@pablo for the info.
May I know how/what technology that is able to create those 3d maps?
What I mean, how does a software or hardware is able to turn images from a camera into a 3d map?
If a camera has gps-location capabilities; it only tracks the location the image it took, and the image is flat. What gives the information of the height and depth of objects in the photo?
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The camera does not need GPS capabilities itself, but if you want to connect a digital elevation model to the real world you need control points on the ground with known real-world coordinates.
Old-school photogrammetry was about triangulating points in different photos to figure out relative positions (stereophotogrammetry). It could be done painstakingly by hand, or more recently automated by computer program. A more complicated set of algorithms can be used to determine multiple camera positions and perspectives (and common features detected in multiple images) in software now referred to as "structure from motion." With it you can easily find thousands of points in space to define a 3D model. All you need is a bunch of photos. Photoscan is a commercial software to do this. Open source here:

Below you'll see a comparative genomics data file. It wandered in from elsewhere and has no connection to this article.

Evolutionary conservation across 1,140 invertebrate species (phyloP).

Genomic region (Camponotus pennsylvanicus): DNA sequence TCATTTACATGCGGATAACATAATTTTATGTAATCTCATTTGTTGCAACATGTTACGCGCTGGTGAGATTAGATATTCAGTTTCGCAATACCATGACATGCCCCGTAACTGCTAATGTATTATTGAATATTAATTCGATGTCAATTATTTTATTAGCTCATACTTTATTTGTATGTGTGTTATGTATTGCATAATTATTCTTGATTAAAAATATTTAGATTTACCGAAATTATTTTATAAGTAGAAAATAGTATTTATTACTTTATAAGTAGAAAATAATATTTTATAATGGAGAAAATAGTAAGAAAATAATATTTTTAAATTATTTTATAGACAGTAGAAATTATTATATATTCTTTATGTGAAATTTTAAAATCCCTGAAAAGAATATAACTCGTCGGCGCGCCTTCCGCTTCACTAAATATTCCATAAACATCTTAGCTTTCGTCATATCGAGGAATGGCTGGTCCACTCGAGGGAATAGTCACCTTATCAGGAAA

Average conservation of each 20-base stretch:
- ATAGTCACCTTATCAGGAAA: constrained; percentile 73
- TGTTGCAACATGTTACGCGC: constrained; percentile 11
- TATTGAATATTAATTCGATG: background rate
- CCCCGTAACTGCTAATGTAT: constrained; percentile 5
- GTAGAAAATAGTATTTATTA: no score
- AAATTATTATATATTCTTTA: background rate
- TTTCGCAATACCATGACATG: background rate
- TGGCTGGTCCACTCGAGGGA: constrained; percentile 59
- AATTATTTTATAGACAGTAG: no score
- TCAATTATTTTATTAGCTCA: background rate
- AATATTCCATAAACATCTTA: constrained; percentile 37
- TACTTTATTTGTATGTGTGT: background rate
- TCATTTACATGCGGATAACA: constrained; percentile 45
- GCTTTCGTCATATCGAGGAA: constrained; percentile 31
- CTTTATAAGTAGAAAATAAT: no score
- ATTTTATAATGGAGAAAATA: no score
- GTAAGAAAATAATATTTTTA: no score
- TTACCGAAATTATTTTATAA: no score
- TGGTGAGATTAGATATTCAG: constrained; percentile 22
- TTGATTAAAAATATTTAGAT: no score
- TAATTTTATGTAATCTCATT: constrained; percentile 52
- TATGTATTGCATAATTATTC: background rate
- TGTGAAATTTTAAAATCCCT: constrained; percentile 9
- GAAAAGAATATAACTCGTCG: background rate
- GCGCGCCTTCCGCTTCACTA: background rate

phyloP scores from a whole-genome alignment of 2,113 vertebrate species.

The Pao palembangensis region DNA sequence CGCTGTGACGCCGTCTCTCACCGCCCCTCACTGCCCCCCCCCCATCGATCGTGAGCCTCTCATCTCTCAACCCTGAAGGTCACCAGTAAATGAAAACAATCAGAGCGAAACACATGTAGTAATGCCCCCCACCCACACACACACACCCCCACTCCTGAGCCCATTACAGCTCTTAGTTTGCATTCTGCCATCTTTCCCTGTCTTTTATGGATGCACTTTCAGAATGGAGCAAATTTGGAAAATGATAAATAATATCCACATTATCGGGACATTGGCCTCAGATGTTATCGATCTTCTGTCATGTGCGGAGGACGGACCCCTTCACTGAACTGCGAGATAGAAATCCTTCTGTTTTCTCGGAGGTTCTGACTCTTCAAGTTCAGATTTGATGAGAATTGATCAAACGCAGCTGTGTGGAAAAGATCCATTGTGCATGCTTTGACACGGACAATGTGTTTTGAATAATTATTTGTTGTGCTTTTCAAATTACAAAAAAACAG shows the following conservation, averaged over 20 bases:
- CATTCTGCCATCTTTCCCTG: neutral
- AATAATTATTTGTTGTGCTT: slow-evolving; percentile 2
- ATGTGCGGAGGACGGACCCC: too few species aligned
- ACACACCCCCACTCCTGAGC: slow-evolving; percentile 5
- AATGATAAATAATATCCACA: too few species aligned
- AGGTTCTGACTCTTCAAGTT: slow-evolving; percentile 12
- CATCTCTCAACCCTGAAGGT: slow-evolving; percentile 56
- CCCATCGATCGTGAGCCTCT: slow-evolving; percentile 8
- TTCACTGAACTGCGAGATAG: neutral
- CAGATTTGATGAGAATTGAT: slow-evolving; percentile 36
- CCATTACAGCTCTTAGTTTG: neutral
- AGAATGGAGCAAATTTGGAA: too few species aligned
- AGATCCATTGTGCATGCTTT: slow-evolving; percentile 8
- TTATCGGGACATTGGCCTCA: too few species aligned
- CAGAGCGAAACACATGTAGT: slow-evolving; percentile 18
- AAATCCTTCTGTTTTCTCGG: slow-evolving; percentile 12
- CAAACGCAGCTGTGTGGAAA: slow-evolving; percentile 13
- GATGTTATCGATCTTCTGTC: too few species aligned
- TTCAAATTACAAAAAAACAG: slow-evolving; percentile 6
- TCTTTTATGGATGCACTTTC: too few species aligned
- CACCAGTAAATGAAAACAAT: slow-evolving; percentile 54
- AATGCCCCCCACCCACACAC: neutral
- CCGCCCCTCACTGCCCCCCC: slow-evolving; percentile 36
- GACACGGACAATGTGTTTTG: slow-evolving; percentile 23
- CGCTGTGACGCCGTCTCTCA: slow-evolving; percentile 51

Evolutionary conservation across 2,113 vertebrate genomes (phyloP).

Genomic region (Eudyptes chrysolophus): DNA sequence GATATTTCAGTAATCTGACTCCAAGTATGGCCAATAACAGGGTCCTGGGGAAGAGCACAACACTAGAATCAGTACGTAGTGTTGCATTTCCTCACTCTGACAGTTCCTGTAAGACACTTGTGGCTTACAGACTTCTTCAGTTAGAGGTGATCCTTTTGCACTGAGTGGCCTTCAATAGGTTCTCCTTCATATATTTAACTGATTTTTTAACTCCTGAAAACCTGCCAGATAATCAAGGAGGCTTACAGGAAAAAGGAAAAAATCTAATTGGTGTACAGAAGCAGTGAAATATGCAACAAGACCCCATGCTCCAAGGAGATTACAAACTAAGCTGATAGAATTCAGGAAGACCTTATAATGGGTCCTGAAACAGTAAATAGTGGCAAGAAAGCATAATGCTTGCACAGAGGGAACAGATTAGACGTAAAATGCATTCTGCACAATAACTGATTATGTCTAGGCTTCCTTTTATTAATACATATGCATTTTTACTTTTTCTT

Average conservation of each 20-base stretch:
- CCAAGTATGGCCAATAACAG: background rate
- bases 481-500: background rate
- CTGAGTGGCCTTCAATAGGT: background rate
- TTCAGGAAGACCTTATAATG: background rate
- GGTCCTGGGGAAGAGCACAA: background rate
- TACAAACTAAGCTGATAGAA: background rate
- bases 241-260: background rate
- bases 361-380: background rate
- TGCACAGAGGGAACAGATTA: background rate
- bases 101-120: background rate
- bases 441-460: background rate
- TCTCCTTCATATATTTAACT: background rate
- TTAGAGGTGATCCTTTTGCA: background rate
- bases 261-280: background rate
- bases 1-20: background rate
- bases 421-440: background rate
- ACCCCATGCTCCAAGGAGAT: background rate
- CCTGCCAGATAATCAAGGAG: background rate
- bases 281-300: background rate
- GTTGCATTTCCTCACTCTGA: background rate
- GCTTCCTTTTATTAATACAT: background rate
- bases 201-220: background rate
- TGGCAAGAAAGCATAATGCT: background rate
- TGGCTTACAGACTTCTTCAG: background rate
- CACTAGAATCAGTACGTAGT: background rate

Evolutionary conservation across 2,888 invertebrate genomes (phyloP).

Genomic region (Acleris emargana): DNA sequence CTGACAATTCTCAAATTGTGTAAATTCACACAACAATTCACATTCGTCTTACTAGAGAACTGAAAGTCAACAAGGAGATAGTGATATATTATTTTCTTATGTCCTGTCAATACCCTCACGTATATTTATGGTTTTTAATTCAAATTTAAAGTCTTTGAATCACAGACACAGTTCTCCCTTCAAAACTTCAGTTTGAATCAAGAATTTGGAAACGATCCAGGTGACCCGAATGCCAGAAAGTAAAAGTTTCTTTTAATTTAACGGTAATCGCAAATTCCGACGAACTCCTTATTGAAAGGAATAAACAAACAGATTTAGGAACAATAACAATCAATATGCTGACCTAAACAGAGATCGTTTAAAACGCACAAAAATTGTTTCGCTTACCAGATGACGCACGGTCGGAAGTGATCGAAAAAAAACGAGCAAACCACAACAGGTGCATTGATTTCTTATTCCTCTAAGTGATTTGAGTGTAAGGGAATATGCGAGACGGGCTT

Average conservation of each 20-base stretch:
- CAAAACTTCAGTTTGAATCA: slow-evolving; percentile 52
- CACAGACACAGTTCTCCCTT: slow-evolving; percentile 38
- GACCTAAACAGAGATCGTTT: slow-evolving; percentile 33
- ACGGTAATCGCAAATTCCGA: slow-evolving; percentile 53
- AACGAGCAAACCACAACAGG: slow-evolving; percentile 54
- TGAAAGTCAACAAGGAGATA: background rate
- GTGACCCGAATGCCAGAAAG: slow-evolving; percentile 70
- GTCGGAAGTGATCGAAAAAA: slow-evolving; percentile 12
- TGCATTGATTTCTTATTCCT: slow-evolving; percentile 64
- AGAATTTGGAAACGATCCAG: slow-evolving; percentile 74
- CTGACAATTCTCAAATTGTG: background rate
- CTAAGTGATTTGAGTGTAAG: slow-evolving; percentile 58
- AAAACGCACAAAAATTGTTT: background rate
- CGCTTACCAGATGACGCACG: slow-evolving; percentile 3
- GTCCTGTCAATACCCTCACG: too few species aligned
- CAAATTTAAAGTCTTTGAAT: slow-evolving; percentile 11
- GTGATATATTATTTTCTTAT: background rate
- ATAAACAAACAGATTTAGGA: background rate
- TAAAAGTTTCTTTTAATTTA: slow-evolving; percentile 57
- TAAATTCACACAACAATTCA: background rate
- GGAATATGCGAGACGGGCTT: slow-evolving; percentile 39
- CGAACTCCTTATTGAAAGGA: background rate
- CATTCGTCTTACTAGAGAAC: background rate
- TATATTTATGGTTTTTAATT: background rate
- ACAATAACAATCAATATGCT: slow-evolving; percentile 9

http://ccwu.me/vsfm/ And more expensive software with more capabilities is available through Leica or other GIS software makers.
thanks for the clarification, as thats the reason of my original question wondering if it was possible for balloon mapping technique to get the 3d information. I thought the method of how drones did it was due to sensors in the drone that could detect distances to the ground as it flew over thus getting height/depth data.
LIDAR is possible by drone, but it's a much more expensive technique and if you don't have a trained pilot and an excellent quality UAV you are putting a lot of money at risk. In most situations you are better off using expensive LIDAR equipment from a helicopter or fixed wing aircraft.
At this point I'd say photogrammetry is much better fitted to low budget operations with relatively high risk platforms (kite, drone, balloon). It also has the benefit of giving you color and texture data in 3D. LIDAR is used on drones by some professional groups though and provides unambiguous data that involves a little less processing and fewer stray 3D points.